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The Age of Anxiety

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Age of Anxiety

By Jane Carlson

Kelsie Pos didn’t experience serious anxiety before she went to college. But when the sophomore biology major first arrived at Knox from Salt Lake City, symptoms almost immediately began to brew. Pos struggled with new standards of academic rigor and deciding on a major, being away from her family, and the pressure to take advantage of all Knox has to offer, academically and socially. “When you come here, you’re trying to blaze your own trail,” Pos said. “You know the importance of being in college and you want to make the most of it, but it is difficult.”

Pos isn’t alone. Nationally and at Knox, anxiety in recent years has surpassed mild to severe depression as the most prevalent presenting mental health concern on college campuses. While all students experience some level of stress, Pos felt overwhelmed and was experiencing physical manifestations of her anxiety. So she sought help through the counseling center, and now serves on the Health and Counseling Center Advisory Board, one of several initiatives at Knox to address an uptick in anxiety and mental health concerns.

“The resources are growing, and there’s so much more that people can get from the counseling center than people are aware of,” Pos said. “I think this is the first year the counseling center is distinctive from the health center.”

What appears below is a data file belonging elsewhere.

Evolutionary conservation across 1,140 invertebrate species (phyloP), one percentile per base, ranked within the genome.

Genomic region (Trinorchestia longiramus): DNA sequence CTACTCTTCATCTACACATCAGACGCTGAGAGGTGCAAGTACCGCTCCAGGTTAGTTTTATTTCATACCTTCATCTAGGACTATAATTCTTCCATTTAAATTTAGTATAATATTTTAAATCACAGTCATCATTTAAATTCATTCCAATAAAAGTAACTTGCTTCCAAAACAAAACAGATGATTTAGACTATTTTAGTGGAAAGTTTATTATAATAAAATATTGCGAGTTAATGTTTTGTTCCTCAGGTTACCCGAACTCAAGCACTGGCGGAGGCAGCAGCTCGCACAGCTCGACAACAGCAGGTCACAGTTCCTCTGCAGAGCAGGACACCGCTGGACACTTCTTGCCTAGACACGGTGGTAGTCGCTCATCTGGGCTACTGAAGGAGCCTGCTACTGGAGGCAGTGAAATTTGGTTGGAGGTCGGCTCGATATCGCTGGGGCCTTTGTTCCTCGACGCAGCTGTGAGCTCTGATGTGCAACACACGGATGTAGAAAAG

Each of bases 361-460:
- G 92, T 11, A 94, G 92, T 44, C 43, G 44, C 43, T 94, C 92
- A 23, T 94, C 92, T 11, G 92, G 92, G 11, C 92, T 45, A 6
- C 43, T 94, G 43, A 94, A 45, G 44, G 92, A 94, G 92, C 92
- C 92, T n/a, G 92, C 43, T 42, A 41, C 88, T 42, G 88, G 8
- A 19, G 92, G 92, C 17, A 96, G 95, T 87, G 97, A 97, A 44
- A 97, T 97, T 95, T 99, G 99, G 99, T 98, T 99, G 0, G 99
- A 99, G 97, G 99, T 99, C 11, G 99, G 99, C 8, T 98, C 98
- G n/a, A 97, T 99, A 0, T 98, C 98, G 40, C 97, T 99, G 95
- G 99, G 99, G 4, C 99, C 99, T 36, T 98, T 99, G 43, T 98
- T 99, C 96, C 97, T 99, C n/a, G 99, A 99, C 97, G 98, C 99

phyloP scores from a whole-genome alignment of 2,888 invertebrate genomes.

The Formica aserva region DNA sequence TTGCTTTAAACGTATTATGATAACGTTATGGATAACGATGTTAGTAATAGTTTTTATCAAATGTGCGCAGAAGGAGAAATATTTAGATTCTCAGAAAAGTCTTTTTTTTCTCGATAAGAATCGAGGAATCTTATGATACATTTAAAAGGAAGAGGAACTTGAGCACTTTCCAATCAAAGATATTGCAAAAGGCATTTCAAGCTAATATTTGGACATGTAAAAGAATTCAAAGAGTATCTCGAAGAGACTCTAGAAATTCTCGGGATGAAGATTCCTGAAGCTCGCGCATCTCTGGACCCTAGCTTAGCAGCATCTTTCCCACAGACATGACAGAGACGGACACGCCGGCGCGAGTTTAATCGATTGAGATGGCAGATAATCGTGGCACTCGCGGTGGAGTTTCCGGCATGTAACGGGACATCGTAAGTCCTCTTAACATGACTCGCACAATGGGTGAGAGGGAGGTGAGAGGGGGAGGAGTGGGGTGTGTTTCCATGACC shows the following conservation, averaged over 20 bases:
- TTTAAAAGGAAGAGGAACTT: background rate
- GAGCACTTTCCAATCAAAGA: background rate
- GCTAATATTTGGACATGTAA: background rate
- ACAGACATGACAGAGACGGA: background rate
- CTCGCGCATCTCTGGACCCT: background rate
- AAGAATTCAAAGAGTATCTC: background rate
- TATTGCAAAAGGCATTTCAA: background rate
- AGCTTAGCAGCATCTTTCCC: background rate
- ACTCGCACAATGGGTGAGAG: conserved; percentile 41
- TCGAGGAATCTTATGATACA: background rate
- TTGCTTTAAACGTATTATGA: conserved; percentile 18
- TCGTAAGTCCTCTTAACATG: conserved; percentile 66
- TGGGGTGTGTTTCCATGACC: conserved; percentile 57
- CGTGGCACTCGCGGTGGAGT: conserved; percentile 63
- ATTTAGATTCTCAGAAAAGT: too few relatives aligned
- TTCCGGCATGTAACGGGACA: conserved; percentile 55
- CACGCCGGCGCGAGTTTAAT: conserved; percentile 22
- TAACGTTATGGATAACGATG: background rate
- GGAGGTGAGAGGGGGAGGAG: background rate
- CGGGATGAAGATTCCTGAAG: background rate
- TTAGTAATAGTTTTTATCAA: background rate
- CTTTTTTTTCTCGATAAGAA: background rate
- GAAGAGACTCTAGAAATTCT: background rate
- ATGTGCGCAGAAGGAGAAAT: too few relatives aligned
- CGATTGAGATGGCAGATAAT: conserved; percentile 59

Understanding a Nationwide Issue

According to a 2014 study from the Center for Collegiate Mental Health, mental health and counseling centers have seen an 8 percent increase in use on U.S. campuses. At Knox, the percentage of students who seek mental health counseling had been hovering between 20 and 23 percent but reached 25 percent in the 2014-2015 academic year, according to Dan Larson, director of counseling services. Data from the 2014 National College Health Assessment II research survey from the American College Health Association reveals 19 percent of Knox students surveyed said they were treated or diagnosed for anxiety within the previous 12 months, including 10 percent of the men and 20 percent of the women surveyed. This is in line with 21 percent of students nationally who were diagnosed or treated for anxiety within the time period, according to Charles Clark, chief institutional research officer.